The nation's investment in supercomputing research and development has played a crucial role in national security, but more investment is needed to resolve numerous computational problems, a key National Security Agency (NSA) official said on Wednesday.
George Cotter, chief of NSA's Office of Corporate Assessments, said the conclusion of a congressionally mandated study on high-end computing R&D determined a need for faster computing to enable the military to create better weapons, aircraft and ships, as well as to improve the nation's ability to monitor its nuclear-weapons stockpile. Faster computers also are needed to analyze intelligence data and build better mapping capabilities for the military, he said.
"We have to continue to invest in R&D in these systems," Cotter told attendees of an Army High-Performance Computing Research Center luncheon. "The problem is, [right now] our capacity is limited."
The center has received $4 million in research funding annually over the past two years from the Army as the Pentagon decided to increase its focus on using supercomputing for military purposes. The program was initiated in 1990 and at that time received $2 million.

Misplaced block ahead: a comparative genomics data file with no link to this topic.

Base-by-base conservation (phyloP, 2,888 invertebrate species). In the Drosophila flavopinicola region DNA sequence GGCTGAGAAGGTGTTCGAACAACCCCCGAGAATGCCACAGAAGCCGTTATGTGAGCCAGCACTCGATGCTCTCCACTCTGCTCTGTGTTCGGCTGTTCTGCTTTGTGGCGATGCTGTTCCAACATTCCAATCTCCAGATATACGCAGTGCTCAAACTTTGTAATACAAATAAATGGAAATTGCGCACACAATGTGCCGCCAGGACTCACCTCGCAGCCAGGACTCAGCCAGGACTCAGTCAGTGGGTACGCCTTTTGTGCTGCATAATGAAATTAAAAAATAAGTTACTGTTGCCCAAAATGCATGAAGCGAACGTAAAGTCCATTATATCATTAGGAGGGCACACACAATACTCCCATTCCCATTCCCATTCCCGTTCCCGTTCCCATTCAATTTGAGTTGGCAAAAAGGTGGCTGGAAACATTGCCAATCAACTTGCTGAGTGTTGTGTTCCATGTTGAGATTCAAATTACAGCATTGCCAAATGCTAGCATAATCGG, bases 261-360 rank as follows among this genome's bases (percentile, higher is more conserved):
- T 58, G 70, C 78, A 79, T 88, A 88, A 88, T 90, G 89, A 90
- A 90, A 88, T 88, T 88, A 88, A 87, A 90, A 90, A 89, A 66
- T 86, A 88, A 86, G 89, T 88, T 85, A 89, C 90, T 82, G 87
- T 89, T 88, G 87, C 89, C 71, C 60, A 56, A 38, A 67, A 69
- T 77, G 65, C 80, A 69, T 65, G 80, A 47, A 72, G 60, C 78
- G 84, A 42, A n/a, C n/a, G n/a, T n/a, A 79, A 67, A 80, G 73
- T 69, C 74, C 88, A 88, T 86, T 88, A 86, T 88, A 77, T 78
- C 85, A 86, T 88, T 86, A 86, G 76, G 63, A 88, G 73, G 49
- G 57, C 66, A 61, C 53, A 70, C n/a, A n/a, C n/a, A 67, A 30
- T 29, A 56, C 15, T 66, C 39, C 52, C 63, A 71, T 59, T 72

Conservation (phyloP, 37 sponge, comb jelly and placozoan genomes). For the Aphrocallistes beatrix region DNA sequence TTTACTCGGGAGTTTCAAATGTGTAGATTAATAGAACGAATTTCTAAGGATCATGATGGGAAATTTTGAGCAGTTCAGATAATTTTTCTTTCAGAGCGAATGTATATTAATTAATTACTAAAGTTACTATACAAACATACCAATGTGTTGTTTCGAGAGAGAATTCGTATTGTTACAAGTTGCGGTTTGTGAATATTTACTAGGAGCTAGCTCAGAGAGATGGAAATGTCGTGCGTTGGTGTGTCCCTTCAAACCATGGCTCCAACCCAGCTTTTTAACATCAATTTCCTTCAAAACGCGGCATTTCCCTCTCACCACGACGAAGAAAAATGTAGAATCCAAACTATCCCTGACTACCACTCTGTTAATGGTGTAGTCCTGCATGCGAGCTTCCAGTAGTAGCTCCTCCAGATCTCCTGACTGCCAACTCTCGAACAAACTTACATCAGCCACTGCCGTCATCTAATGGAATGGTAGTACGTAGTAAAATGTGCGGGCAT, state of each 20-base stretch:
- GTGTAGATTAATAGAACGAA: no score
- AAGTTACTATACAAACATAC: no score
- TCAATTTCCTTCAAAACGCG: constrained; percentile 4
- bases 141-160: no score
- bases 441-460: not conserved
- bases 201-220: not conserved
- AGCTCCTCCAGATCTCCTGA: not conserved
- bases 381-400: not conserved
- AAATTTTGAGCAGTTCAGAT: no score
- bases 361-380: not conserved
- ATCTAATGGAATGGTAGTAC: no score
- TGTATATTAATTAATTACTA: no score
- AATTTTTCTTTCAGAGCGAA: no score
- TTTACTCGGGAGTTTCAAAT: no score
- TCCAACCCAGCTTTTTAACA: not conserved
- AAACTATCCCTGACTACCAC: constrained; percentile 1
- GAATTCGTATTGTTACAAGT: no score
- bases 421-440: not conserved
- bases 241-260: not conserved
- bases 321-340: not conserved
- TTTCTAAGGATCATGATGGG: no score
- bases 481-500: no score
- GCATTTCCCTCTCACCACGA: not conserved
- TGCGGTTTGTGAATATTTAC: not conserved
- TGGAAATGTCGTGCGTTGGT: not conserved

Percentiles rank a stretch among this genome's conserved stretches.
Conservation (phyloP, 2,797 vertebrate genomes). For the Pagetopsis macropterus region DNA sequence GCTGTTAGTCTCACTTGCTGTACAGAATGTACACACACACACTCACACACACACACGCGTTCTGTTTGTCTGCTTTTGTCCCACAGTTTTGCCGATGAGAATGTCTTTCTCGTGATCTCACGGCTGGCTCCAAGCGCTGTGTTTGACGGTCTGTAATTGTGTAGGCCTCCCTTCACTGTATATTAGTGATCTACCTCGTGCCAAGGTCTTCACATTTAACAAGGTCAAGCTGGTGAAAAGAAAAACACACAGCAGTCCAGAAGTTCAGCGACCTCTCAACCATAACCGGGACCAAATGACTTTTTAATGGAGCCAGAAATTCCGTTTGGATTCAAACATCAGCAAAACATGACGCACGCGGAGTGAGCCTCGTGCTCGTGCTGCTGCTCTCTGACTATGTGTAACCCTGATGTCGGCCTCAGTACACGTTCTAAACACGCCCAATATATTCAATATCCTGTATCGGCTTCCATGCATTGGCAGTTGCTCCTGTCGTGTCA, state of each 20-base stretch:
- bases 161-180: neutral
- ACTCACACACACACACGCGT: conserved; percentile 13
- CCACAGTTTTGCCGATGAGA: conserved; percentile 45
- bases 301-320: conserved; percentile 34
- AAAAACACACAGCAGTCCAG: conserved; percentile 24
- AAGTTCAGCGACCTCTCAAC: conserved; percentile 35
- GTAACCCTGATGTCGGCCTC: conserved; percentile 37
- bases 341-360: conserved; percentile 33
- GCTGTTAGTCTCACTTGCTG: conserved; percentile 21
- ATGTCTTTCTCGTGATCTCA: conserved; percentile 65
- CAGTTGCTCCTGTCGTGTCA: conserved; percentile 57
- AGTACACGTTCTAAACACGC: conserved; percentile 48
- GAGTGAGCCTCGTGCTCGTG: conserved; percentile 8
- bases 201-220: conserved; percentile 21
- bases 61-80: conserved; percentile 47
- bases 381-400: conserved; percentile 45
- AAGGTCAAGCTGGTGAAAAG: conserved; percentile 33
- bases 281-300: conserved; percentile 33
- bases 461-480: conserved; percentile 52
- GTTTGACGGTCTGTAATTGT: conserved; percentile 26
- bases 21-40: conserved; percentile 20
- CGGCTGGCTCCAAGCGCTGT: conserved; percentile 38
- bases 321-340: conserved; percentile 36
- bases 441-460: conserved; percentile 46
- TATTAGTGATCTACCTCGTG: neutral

That amount dropped in the late 1990s and was recently increased, according to Paul Muzio, a spokesman for Network Computing Services, which provides the facilities management for the program. The center is among the programs Cotter examined as part of his study.
He cited the need for advances in computer simulations and modeling, adding that no current computer can satisfy the robust needs in several areas.
He said, for instance, that better simulation is needed to identify what changes occur within nuclear weapons as they sit in inventory, and better modeling is needed in aerospace and ship design, both for pilot training and for creating stealth ships.
Cotter also called for advanced atmospheric modeling in national missile defense to help missiles more precisely hit their targets, and he said more precise modeling of the impact of biological or radiological terrorist attacks is needed.
The reasons to hope the challenges will be met include the work occurring at the center, he said.
The emphasis on supercomputing machines declined during the 1990s, as the high-end computing industry shifted its research emphasis onto parallel and distributed computing.
Vincent Scarfino, manager of numerically intensive computing at Ford Motor, said at the lunch that the shift resulted in lower costs and higher productivity for high-end computing but that the ability of computers to solve increasingly complex problems came to a standstill. As a result, he said, "there has been no new breakthroughs in applications of science to solving problems."
Cray Computer has returned to making supercomputers over the past several years, and the government has been among its biggest customers. The center now uses some Cray computers.